# Proof of Infinite Sets and Natural Numbers

If a set is an infinite set, is it the case that we can always find a 1-to-1 fxn from the said infinite set to the set of natural numbers N = {1,2,3}?

I know that if the infinite set is such that set N is a proper subset of it (such as set Z of integers), then there must be a 1-to-1 correspondence. But what if otherwise?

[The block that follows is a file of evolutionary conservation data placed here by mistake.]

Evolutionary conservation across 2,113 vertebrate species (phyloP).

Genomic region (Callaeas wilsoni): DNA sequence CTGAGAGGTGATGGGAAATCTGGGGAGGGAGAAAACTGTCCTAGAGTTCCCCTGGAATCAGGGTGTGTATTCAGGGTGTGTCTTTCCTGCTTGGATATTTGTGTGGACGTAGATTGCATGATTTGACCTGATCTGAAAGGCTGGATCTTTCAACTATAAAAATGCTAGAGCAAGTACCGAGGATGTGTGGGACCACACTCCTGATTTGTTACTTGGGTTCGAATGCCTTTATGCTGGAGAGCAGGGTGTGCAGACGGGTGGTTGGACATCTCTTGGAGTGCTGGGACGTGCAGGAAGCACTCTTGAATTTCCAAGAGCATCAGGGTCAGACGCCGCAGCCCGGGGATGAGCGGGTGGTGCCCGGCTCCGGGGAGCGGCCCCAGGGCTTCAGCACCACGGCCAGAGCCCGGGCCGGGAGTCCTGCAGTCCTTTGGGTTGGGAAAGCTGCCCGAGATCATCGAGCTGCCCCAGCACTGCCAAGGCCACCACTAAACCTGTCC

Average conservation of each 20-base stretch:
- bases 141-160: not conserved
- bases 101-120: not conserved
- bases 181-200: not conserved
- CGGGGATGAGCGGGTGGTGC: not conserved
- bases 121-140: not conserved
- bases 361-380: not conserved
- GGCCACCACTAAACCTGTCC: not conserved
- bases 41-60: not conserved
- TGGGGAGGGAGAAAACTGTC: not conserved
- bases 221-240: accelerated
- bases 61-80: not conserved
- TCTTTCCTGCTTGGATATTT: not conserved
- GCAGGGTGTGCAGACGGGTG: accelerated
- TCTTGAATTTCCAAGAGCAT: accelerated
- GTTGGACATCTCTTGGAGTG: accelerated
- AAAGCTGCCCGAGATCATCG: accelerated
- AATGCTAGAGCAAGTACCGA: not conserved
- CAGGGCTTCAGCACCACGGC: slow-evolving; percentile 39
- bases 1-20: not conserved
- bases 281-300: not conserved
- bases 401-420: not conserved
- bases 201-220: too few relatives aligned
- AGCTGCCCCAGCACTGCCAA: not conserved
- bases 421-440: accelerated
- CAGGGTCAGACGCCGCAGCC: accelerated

The set of natural numbers $\mathbb N$ is a proper subset of the real numbers $\mathbb R$, but there is no one-to-one function $\mathbb R \to \mathbb N$. The proof is quite famous and is known as "Cantor's diagonal argument."